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Triggering Bacteria in the Service of Medicine

Research Highlights- - By Wendy Plump
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Bacteria, as it turns out, are a lot like us. They get complacent in relaxed, non-threatening environments. And when they’re relaxed, they don’t produce defenses that guard against things that want to kill them, like competing organisms or microbial predators.

But when threatened, bacteria produce a veritable army of molecular defenses. Drilling down into these defenses and the elicitors that trigger them has enabled scientists to discover antibiotics and antivirals, knowledge that might yet prove useful in the fight against the coronavirus.

Armed with recent funding from the National Institutes of Health (NIH) and Princeton University, Department of Chemistry Associate Professor Mohammad Seyedsayamdost is engaging that fight with an approach called High-Throughput Elicitor Screening (HiTES). First introduced by the Seyedsayamdost Lab in 2014, the technology enables researchers to screen, identify, and characterize the natural products that are biosynthesized only when bacteria are under threat.

Seyedsayamdost calls these “cryptic” natural products. They are the defenses Nature itself has devised to counter a certain threat.  

Chen Zhang, graduate student in the Seyedsayamdost lab, preparing a cell culture within a sterile clean hood.
Chen Zhang, graduate student in the Seyedsayamdost lab, preparing a cell culture within a sterile clean hood.
Photo by C. Todd Reichart

“More than half of the anti-infectives used clinically come from nature, from natural products synthesized by bacteria, fungi, or plants,” said Seyedsayamdost, a chemical biologist. “These are small organic molecules synthesized and released into the environment where they carry out a variety of functions, one of which is chemical warfare against other organisms.

“These molecules have been honed by evolution to kill a competitor or a virus, exactly the type of thing we want to do in medicine sometimes – kill a pathogen. So, they’ve been a great source of anti-infective agents.”

Third-year graduate student Chen Zhang is working on the project with Seyedsayamdost, coupling HiTES screening with imaging mass spectrometry – a proven method for the detection of small molecules – to discover novel natural products, the biological activities of which can be tested against pathogenic bacteria or viruses like the agent of COVID-19.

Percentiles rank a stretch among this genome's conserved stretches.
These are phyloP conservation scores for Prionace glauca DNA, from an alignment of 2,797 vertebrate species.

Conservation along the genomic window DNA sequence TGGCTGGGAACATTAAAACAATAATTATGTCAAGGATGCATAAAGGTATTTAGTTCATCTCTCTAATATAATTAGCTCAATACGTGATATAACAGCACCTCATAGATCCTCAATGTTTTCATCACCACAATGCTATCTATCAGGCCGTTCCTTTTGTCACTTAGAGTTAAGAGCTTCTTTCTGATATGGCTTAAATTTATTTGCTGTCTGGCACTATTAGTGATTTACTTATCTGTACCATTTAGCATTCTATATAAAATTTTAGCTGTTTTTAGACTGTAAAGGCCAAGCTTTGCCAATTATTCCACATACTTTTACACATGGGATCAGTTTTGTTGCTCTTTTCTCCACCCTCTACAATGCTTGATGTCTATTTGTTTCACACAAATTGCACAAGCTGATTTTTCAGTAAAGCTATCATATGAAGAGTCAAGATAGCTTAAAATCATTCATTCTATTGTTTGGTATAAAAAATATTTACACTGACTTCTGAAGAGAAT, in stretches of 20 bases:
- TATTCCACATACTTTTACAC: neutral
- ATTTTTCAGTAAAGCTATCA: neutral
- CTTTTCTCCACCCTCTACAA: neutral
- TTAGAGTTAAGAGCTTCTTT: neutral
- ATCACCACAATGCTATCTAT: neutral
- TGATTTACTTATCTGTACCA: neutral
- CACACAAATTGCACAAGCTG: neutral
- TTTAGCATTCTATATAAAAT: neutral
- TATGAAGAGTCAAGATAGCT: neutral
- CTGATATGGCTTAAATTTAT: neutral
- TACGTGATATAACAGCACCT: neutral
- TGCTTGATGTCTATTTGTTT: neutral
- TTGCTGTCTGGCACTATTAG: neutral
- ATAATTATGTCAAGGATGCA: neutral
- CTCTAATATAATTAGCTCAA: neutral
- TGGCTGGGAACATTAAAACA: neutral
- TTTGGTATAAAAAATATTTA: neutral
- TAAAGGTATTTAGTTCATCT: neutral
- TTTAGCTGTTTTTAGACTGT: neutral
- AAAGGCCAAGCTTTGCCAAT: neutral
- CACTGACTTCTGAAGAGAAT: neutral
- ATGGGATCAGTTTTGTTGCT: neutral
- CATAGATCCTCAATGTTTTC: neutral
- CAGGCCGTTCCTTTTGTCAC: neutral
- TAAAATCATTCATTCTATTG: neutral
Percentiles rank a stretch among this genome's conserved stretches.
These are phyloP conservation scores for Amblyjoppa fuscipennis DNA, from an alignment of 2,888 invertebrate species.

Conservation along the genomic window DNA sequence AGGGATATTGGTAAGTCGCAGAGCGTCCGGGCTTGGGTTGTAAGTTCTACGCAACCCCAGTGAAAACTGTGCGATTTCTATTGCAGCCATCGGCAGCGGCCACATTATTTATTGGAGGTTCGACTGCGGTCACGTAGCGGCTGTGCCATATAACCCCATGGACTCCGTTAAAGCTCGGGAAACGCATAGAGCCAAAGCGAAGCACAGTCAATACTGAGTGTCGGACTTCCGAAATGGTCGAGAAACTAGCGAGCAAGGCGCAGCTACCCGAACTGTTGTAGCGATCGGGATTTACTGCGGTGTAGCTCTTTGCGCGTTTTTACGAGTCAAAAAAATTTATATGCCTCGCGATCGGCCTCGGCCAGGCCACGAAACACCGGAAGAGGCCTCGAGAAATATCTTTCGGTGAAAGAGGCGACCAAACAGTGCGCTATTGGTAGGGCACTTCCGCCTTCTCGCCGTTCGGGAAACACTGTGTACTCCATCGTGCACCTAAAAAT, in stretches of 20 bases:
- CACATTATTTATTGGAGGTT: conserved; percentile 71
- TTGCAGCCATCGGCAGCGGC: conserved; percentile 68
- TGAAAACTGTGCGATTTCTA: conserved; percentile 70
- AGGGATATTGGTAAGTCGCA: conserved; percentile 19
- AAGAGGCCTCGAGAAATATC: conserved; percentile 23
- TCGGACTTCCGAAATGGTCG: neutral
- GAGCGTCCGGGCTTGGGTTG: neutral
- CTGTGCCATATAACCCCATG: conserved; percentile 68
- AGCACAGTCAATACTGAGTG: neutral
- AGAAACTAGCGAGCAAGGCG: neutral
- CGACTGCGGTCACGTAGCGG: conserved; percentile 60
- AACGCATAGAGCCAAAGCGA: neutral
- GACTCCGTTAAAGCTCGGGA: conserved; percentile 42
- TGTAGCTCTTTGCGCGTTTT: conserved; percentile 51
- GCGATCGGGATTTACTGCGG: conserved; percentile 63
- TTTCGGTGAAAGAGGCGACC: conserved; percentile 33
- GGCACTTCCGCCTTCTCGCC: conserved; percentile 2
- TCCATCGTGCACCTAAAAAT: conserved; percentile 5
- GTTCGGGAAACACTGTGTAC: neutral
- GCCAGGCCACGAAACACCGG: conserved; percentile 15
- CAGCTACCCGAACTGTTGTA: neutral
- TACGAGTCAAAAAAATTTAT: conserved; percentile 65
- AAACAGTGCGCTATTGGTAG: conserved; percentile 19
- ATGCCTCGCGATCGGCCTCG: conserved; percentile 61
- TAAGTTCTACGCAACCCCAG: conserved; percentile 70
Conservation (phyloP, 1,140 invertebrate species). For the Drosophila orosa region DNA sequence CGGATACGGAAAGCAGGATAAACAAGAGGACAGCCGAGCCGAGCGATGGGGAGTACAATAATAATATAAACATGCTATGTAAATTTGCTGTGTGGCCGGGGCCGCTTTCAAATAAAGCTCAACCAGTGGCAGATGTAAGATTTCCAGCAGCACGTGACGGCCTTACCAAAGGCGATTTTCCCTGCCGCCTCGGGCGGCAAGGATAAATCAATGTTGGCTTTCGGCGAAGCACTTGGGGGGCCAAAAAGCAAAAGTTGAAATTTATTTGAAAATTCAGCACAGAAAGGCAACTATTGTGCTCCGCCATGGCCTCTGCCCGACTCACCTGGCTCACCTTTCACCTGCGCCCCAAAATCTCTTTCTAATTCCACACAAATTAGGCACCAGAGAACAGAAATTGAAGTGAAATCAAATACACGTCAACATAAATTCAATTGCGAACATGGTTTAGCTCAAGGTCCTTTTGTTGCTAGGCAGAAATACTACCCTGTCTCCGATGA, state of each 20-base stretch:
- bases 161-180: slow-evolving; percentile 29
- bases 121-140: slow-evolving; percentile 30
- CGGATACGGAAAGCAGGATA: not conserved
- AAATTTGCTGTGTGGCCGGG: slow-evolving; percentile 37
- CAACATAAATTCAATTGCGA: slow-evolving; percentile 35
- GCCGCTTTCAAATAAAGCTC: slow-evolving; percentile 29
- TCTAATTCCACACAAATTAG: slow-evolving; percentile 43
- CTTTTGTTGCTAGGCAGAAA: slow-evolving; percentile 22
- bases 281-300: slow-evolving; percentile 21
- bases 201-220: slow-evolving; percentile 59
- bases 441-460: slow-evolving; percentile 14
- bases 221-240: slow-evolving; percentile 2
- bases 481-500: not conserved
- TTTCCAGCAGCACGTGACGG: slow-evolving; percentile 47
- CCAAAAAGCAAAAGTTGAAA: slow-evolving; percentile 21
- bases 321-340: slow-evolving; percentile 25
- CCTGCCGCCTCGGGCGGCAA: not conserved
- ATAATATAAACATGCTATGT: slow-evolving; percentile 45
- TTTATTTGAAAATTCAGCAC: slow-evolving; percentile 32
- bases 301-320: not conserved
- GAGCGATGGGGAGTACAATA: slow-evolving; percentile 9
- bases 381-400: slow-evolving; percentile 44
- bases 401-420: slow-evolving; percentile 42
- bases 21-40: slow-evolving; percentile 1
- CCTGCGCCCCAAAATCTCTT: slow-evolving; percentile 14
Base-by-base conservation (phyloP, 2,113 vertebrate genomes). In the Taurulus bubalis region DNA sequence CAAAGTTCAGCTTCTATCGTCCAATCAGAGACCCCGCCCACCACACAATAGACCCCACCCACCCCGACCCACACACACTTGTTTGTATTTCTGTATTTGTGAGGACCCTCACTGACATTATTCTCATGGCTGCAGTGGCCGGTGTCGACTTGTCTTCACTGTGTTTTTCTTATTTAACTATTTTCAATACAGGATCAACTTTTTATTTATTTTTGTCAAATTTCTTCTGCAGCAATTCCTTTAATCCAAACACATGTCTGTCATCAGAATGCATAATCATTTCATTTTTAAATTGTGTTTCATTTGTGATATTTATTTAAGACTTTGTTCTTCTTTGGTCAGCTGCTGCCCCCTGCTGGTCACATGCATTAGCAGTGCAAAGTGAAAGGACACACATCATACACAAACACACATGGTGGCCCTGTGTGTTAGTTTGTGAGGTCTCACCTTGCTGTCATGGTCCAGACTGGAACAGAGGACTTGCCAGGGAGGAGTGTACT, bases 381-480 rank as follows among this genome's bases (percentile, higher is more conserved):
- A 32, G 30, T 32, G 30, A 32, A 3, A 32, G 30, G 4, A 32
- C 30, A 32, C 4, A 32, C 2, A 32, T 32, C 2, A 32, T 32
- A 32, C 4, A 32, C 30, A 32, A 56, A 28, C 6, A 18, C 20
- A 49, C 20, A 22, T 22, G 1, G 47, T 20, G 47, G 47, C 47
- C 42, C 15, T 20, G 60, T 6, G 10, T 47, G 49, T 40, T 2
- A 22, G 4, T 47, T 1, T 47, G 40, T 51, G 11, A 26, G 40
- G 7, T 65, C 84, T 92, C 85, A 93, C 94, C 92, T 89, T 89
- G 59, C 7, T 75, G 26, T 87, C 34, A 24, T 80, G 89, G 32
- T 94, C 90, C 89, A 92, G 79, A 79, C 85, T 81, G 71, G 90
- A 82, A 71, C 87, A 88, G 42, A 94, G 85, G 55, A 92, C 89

In addition, first-year student Esther Han is combining the HiTES approach with antimicrobial activities to directly search for new and cryptic anti-infectives.

 “Since every compound has a unique mass signal (as fingerprints are to humans), comparing signals in untreated bacterial cultures to those in ‘elicited’ cultures can easily identify new natural products only present in specific conditions,” said Zhang. “Once identified, follow-up studies can elucidate the biological activity and molecular target of the natural product.”

Esther Han, graduate student in the Seyedsayamdost lab, checking on cell cultures in an incubator.
Esther Han, graduate student in the Seyedsayamdost lab, checking on cell cultures in an incubator.
Photo by C. Todd Reichart

The Seyedsayamdost lab has found that antibiotics themselves are the best elicitors, or, the best triggers for cryptic natural products. Old antibiotics, therefore, can be used to discover new, cryptic ones. This observation was first made with the bacterium Burkholderia thailandensis. In this instance, Seyedsayamdost found that a carefully calibrated Goldilocks dose of the antibiotic Trimethoprim – not too much or it will kill the bacteria; not too little or the bacteria won’t respond – causes the bacterium to synthesize 21 of the 22 natural products that it encodes.

Burkholderia throws the kitchen sink at you if you treat it with low-dose Trimethoprim,” said Seyedsayamdost.

Seyedsayamdost was motivated to deploy the HiTES technology in the battle against COVID-19 as a way of meeting what he characterizes as the obligation of scientists.

“If you’re working in this research area and you have a chance to contribute even indirectly to a therapeutic, you have an obligation to do so. So from that point of view, I think it’s important to be engaged,” Seyedsayamdost said.

“The other issue is, infectious disease is going to be on the rise. We knew that at the beginning of the century, but this pandemic really drives the point home. This is something that academic scientists need to address, but big pharma needs to deal with, too,” he added. “It’s unfortunate that big pharma has largely gotten away from finding treatments against infectious agents. But I think the coronavirus will be a wake-up call.”

This research is supported by the NIH Director’s New Innovator Award (DP2-AI-124786) and the Princeton Intellectual Property Accelerator Award.